Katie and I left Taghazout on a Saturday, bound for the slightly-less sleepy surf town of Essaouria on the west coast of Morocco. Intending on trekking to the official ticket counter in the Agadir bus station, we were instead whisked by a safety-vested middle aged Moroccan man to what he promised was the, “Only bus to Essaouria! So cheap!”
We logged three shuffled strides under our backpacks to equal each of his long, swinging ones and his moustache quivered in the warm noon sun as he kept tossing it over his shoulder to holler at us to keep up.
After forking over a few precious multicolored Dirham bills, he scrawled a ticket for us with a choppy, teeth-marked pencil, shoved it into Katie’s palm and slapped the top of her backpack in a denounced manner. He gestured to a tan man clad in navy blue suede sweatpants and Nikes standing rather amiss on the tiled corner of the street.
“Stand with him. Stand with him, bus to Essaouria.”
The vested man bared his limited teeth at us in his version of a warm, relaxing grin, and disappeared amongst the honking taxis back into the bus station.
Katie and I exchanged calm but relatively skeptical glances, and scooted our way over to Suedepants. He looked us over carefully and held out his palm, gesturing for the yellow filmy tickets clutched in Katie’s hand. She passed it over. Suedepants squinted at the single, wavy pencil mark that was disconcertingly the only distinction on the otherwise blank ticket, and grinned at us.
“To Essaouria! Ahh, very nice. Very nice. Now you don’t need these anymore!”
To our collaborated and succinct horror, Suedepants proceeded to dramatically rip our tickets to pieces. This moment will forever exist in my memory as more dramatic than it most likely was; the image of a cackling, toothless man flamboyantly tossing bits of freshly purchased ticket high into the air, his light-colored tongue engaged in blowing flapping raspberries, his hands, once finished with his arduous task, coming to rest in a quick empassioned bout of the Macarena.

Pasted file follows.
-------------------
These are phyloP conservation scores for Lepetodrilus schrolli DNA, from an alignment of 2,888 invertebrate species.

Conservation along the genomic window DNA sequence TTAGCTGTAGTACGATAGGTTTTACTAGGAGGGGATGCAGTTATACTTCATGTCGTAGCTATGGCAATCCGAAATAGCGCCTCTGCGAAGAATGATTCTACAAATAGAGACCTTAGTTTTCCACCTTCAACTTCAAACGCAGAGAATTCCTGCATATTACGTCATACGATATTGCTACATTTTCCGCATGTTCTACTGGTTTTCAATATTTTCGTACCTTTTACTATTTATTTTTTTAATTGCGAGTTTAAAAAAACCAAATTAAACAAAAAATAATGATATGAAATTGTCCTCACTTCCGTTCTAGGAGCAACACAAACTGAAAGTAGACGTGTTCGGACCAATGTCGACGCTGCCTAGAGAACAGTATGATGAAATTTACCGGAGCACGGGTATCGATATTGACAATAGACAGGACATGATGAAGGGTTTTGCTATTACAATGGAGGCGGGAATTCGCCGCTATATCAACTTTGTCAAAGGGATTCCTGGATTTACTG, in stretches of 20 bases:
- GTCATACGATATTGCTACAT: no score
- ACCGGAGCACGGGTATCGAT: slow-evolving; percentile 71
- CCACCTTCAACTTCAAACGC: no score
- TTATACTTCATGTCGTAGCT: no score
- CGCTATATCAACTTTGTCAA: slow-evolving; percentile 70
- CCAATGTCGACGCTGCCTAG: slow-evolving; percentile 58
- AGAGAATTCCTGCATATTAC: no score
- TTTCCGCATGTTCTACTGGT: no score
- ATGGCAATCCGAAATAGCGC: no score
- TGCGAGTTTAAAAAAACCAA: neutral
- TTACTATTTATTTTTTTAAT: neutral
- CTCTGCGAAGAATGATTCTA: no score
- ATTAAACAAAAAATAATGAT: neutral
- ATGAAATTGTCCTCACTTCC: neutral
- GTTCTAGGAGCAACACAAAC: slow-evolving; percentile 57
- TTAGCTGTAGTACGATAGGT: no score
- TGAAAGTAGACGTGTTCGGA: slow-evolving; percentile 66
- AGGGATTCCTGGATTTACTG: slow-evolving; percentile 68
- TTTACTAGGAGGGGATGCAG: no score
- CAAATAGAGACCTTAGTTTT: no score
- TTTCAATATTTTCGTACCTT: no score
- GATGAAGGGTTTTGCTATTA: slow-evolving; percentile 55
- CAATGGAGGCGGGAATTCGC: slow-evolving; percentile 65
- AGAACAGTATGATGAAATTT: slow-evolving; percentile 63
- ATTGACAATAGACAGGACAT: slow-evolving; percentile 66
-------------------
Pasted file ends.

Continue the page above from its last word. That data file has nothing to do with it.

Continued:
The glances with which Katie and I exchanged following this display dropped any hints of relative skepticism in favor of full-on dumbstruckness.
“Uhhhh….” I blubbered.
“Erm…..” Katie gaped.
Suedepants laughed again, and placed one not-so reassuring tan hand on the brain of Katie’s North Face backpack. I’m still not entirely sure why the Moroccan men that we have encountered choose that approach to reassure us, because it never makes me feel at ease.
“Don’t worry, don’t worry. You don’t need these anymore, don’t need these.”
It was difficult to resist the urge to finish his statements with a malicious not where you are going, anyways.
With our soul-pal mind connection, Katie and I emitted the ensuing conversation in flowing iambic pentameter, as is our custom:
Hello, my friend. This bus will take us there?
Across the hills and coast from Agadir?
I know not where this bus for us will go,
Or if, indeed, this voyage we’ll survive.
And if, to Heav’n, our destination lie,
A pleasure was it to journey by your side.
To describe the bus which then squealed in front of Suedepants as “retro” would label it with a quaint and eclectic nature entirely undeserved.
A few more moustached men spilled out of the squeaking door, grabbed our packs and hurtled them into the crevasses under the bus, our only possessions sustaining a month-long voyaging bouncing heartily on top of a sparse number of dusty black duffels.